This is how Romualdo ended up in the San Biagio church of Fabriano (13th-18th century), which was then called the Chiesa dei Santi Biagio e Romualdo


Friday, February 2, 2024


 And suddenly there will come to the temple the Lord ...

... whom you seek."
-- Mal 3:1-4

"My eyes have seen..Salvation!"
-- Luke 2:22ff

From the Holy Gospel according to Luke
Luke 2:22-32
In that time, after the days of her purification according to the law of Moses were accomplished, they carried him to Jerusalem to present him to the Lord, as it is written in the law of the Lord. And so on.

Homily on this passage by St. Ambrose, Bishop of Milan.
Bk. 2, Comm. on Luke II
And, behold, there was a man in Jerusalem, whose name was Simeon, and the same man was just and devout, waiting for the consolation of Israel. The birth of the Lord is attested not only by Angels and Prophets, and shepherds, but also by elders and just men. Every age, and both sexes, as well as the miracles of the events themselves, are here to strengthen our faith. A virgin conceiveth, a barren woman beareth, a dumb man speaketh, Elizabeth prophesieth, the wise man worshippeth, the unborn child leapeth, the widow praiseth, and the just man waiteth.
Well is he called just, who looked not for favour for himself, but for consolation for his people. He desired to be set free from the bondage of this frail body, but he waited to see the Promised One for he knew that blessed are the eyes that see Him. Then took he Him up in his arms, and blessed God, and said: Lord, now lettest Thou thy servant depart in peace, according to thy word. Behold a just man, confined in the weary prison of the body, desiring to be dissolved and to begin to be with Christ. For to be dissolved and to be with Christ is much better. Phil. i. 23.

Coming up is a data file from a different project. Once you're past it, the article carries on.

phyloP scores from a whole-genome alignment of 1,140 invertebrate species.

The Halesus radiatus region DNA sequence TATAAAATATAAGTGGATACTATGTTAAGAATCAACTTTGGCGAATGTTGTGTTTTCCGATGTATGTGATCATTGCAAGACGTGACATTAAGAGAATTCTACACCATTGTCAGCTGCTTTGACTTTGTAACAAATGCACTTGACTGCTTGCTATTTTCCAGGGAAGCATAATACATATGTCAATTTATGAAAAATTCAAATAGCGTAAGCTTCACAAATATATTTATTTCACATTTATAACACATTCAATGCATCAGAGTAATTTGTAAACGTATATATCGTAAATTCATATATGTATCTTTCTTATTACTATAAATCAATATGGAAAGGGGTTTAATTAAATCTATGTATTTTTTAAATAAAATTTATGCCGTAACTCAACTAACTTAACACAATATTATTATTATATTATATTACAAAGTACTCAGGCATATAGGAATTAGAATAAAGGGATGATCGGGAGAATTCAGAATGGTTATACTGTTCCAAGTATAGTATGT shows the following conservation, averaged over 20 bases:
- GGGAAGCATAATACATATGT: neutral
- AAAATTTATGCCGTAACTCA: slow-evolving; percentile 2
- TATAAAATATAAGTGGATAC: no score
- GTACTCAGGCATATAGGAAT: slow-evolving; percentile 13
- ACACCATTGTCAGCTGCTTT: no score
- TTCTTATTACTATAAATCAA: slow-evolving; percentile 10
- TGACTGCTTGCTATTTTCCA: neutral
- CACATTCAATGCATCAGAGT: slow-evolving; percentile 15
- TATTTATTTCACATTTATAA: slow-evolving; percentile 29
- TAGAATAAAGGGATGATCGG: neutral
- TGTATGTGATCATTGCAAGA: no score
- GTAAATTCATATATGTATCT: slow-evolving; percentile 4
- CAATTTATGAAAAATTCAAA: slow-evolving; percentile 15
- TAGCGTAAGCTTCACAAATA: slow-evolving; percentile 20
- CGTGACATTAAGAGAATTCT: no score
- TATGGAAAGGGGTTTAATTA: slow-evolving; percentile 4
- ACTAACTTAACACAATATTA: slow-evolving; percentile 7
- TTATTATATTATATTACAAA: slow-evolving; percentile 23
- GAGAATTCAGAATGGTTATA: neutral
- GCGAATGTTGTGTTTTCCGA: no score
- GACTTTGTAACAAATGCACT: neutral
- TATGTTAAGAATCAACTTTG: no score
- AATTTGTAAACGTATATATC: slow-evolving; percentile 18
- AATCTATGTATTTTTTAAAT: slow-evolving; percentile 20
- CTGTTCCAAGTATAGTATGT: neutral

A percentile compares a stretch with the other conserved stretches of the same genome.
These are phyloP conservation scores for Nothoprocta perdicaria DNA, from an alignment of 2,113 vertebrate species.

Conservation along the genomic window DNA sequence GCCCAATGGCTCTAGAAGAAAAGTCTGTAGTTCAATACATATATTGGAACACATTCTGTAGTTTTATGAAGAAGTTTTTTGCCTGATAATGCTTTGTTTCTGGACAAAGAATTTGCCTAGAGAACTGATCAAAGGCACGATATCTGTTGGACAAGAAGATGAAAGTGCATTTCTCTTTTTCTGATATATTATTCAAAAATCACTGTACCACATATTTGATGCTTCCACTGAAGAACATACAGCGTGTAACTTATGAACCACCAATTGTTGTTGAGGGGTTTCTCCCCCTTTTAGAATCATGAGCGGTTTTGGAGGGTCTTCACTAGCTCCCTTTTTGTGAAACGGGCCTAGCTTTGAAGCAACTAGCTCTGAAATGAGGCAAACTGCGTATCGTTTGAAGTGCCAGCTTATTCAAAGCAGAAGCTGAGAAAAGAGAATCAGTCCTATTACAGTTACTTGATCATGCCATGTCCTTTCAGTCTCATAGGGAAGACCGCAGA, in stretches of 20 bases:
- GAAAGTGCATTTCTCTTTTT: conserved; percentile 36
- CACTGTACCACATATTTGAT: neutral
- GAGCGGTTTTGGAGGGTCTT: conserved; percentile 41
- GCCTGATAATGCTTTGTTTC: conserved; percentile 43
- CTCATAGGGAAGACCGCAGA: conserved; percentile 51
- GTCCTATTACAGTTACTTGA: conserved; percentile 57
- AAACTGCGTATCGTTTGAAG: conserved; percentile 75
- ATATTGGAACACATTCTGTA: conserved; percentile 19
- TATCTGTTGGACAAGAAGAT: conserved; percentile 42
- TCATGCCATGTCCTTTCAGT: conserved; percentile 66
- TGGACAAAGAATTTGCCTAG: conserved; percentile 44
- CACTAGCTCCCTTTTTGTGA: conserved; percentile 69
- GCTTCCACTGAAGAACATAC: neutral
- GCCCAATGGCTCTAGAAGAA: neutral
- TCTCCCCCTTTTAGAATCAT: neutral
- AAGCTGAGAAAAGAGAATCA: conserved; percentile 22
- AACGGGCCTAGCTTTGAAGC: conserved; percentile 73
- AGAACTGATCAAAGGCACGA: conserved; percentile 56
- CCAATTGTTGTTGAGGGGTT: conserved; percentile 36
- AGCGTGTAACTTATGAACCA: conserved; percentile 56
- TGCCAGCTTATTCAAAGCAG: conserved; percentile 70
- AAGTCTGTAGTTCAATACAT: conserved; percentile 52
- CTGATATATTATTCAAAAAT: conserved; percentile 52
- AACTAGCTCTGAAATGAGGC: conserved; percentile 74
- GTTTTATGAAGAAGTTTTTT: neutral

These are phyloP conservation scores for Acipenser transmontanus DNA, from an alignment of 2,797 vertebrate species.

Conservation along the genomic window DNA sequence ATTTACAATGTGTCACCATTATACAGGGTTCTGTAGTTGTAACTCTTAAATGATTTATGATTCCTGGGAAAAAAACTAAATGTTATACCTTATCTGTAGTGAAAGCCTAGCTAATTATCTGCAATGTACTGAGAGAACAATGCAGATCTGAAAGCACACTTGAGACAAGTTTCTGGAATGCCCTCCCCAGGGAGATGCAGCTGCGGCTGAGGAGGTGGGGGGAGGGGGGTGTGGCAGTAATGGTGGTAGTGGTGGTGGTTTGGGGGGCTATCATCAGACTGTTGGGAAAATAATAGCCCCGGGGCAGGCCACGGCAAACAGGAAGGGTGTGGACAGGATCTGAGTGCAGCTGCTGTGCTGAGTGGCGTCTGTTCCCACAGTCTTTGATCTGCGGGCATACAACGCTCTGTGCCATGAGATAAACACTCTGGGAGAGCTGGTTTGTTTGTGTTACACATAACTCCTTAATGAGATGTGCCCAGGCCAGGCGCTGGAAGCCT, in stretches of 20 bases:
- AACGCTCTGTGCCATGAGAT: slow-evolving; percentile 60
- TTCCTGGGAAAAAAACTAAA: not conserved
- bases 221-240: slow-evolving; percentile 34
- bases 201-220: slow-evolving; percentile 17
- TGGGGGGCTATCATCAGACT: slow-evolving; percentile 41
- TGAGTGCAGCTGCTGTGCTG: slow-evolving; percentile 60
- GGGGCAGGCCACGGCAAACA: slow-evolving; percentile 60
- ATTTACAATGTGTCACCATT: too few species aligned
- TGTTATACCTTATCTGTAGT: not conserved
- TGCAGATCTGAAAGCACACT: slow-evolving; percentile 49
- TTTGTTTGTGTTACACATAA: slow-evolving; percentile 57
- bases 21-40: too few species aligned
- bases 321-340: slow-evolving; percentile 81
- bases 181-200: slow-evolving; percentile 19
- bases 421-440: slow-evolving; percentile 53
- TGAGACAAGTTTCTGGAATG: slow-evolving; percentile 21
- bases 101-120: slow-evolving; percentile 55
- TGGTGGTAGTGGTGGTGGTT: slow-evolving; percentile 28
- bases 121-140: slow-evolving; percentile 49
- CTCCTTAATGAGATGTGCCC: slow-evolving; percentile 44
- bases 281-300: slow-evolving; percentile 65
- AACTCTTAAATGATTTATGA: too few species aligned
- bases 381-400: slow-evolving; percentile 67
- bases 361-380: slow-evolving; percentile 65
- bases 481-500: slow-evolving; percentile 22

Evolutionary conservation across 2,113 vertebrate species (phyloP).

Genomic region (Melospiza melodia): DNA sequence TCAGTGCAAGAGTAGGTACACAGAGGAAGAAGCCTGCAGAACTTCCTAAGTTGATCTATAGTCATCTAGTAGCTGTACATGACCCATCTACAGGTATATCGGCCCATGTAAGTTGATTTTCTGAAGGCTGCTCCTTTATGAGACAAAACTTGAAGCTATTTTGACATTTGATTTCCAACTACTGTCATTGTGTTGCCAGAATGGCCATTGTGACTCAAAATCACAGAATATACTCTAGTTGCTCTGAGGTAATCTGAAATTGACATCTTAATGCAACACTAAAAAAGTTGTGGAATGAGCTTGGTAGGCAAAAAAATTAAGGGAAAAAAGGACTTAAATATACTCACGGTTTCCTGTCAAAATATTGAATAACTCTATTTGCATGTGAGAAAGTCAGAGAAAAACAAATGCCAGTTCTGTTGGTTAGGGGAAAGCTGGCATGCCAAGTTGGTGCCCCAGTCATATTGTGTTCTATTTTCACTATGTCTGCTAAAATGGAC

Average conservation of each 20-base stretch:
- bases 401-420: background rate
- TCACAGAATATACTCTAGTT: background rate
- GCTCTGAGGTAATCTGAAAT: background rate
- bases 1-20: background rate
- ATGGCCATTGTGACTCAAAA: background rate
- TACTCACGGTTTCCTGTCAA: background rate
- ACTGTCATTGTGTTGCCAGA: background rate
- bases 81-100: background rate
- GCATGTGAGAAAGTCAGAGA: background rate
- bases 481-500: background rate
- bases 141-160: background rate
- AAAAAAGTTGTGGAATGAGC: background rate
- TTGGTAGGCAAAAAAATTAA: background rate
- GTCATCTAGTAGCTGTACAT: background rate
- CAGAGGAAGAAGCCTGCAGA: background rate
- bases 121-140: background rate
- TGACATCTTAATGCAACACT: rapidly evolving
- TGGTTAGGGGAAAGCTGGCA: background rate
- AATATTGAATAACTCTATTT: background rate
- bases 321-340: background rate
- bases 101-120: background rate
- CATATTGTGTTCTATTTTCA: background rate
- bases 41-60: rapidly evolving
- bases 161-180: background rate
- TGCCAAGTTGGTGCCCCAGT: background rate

Whosoever will be dissolved and be with Christ, let him come into the Temple, let him come to Jerusalem, let him wait for the Lord's Christ, let him take hold on the Word of God, let him embrace it with good works, as it were with arms of faith and then let him depart in peace, for he shall not see death, who hath seen life. Behold how the Lord's Birth doth overflow with abounding grace for all, and prophecy is not denied to the just, but to the unbelieving. Behold, Simeon prophesieth that the Lord Jesus Christ is come for the fall and rising again of many; yea, He shall separate the just from the unjust by their deserts, and according as our work shall be, so shall the true and righteous Judge command us to be punished or rewarded.

N.B. Today we hold the blessed tapers alight in the holy liturgy of procession and Mass. As the lights and decorations of Christmas are put away for next year’s celebration of the Incarnation, we seek, behold and adore all the more intensely through faith the light of Christ truly present in our temples as the Holy Eucharist. And when we receive Him thus in a state of grace we become alight through the Truth we believe, embrace and live as Divine light amidst the darkness and sin of this passing world.